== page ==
Every knife that Francisco Torres makes is a wholly unique piece, and proof of Gran Canaria’s deep-rooted craftwork tradition.
Every Canary knife tells a story. Some of them can cut short our breath with their steel blades. Rafael Torres Osorio, a resident of Santa María de Guía, in Gran Canaria, forged well deserving fame as an artisan knife-maker, while his son, Francisco Torres Rodríguez, delicately holds up a knife that is able to slit through the patterns of time. “This is the last one my father designed in 1992”, he reveals with emotion and pride etched on his face. The handle, a replica made by himself, is pure silver and goldsmithing genius, a combination of animal horn, precious metals, know-how and patience.
Francisco grew up watching how his father made Canary knives, at the same workshop he now makes them in. “My father kept everything in his head. From time to time I sketch some out on paper, but when you actually start putting them together you often make changes as you go along”, he explains. That’s just how he has made around five thousand knives in a career spanning 41 years, with as many different models as his wild imagination can create, as well as an ability to mix his own designs with those he has inherited from his father, in this the most “cutting” edge island tradition.
Every single knife made by Francisco Torres Rodríguez is wholly unique, and whoever buys one can truly boast having a unique piece, certified with the FEDAC seal from the Cabildo de Gran Canaria, and from an island with a strong identity. Indeed, Francisco is the proud owner of licence number 23 on the island’s official craftworkers’ list.
However, a real insight is to be had at the base of the handle, which the local knife-makers term ‘escolchón’, comprising the casing, the end and the rivet. Only there can we properly appreciate the personal touch to Francisco’s knife-making skills, specifically a triple horizontal line, a section of six cross-lines, and finally an ‘X’. These are three signatures that guarantee authenticity reflecting laborious, creative effort, which puts a rich ethnographic Gran Canarian seal on the handle.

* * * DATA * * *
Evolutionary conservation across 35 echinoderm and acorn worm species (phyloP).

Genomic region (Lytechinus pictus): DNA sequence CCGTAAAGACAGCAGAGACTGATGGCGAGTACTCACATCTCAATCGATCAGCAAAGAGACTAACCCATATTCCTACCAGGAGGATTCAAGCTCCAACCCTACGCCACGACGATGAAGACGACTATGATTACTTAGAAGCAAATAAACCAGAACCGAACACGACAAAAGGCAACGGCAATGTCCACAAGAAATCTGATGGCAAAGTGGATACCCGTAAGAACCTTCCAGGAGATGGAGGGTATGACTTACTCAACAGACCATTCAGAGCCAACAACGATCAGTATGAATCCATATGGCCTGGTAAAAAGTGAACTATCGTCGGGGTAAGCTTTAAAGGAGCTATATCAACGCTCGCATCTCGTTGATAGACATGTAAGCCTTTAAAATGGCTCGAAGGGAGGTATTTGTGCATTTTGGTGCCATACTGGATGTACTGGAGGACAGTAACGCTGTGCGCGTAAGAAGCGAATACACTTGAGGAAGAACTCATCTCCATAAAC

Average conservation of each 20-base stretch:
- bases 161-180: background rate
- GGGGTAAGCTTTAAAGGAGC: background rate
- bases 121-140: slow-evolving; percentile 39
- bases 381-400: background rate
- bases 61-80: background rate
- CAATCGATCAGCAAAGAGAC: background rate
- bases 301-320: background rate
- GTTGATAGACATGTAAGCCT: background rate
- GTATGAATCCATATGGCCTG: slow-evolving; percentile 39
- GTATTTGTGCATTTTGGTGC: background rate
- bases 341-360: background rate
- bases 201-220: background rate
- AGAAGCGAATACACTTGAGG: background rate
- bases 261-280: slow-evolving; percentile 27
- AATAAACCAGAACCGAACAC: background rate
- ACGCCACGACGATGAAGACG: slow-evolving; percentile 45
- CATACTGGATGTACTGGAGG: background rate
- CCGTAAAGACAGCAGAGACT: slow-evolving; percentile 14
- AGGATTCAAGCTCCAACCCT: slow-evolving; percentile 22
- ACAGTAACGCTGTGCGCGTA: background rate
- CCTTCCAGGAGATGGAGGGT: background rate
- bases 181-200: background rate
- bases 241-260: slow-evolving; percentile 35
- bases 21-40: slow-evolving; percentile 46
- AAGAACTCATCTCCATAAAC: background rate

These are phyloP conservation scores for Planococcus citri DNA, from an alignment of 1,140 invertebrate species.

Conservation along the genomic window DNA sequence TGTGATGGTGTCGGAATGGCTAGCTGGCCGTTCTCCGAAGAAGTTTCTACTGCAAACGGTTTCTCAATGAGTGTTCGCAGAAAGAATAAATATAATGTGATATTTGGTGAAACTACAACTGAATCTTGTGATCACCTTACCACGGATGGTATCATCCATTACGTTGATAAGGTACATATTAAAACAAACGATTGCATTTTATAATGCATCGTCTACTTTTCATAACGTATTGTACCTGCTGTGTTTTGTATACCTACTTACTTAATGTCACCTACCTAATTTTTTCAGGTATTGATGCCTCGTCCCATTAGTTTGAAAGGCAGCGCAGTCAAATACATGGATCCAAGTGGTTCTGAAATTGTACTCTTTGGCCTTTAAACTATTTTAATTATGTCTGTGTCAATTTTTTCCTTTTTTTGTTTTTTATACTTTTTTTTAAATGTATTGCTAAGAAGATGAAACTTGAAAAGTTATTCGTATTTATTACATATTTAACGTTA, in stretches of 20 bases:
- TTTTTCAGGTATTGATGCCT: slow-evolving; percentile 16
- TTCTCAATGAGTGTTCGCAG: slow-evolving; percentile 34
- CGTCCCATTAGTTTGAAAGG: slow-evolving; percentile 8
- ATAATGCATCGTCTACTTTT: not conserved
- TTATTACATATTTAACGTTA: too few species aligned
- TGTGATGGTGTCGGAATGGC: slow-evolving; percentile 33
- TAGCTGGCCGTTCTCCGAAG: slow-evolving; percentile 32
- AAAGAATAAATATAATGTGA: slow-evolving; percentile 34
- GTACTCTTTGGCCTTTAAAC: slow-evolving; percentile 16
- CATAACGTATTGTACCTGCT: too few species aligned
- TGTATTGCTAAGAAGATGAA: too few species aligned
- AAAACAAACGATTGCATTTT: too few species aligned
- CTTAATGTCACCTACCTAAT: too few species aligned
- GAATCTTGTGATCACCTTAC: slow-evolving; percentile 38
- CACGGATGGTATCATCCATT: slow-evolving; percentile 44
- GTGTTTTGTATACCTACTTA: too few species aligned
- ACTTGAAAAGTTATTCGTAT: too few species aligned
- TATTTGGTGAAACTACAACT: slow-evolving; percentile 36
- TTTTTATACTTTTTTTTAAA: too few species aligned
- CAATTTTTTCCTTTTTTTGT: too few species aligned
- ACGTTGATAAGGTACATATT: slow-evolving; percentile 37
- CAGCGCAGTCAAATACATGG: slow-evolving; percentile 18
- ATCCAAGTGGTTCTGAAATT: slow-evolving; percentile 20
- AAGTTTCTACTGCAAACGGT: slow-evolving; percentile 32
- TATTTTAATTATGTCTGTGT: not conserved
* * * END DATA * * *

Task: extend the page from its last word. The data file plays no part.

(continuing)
If we spot these symbols, there is no room for doubt: this knife took shape over a couple of weeks at the workshop of Francisco Torres, the same place his father worked in. This workshop features a metal rolling mill in the centre, an anvil, tables with their work surfaces worn away by all the hours of work put in to achieving the perfect Canarian knife, a window where a wide range of models are displayed, and a small window that lets in light –sometimes with a golden or silver tint- here at this northern location.
The walls also tell stories, mainly highlighting the joys of awards, recognitions, and happy, extraordinary days. In a corner, a photo captures the immortal moment the King and Queen of Spain received a knife with the seal of Rafael. The room is also adorned with pictures of legendary footballers who have played for Unión Deportiva las Palmas, and the Gold Medal award to him by the city of Santa María de Guía.
In order to produce a knife that conforms to high Canary standards, it requires a good two weeks’ work, a watchful eye, a full use of the imagination, and using ideas and materials that come to mind. It is no easy job for craftworkers to get hold of basic materials such as ram’s, goat’s, cow’s and bull’s horns. Fortunately, as Francisco puts it, “our work is gradually being appreciated more”, or at least that is what licence holder number 23 feels.
The Canary knives such as those made by Rafael, and now his son Francisco, have served as gifts for the monarchy, presidents, for home use, for slicing up the famous flower and half flower Guía cheeses, for helping workers at the banana plantations, simply as an adornment, for people to add to their personal collections, and for shepherds up on the hills and peaks of Gran Canaria to be able to cut up tough hemp leaves to feed their sheep. Indeed, one of the few things these knives cannot cut are the ties they have with the essence and history of Gran Canaria.
It’s time to go now. We leave Francisco alone at his table with his tools, his ingenuity and his skills, together with a few small pieces of cylindrical horns. Another knife is on its way.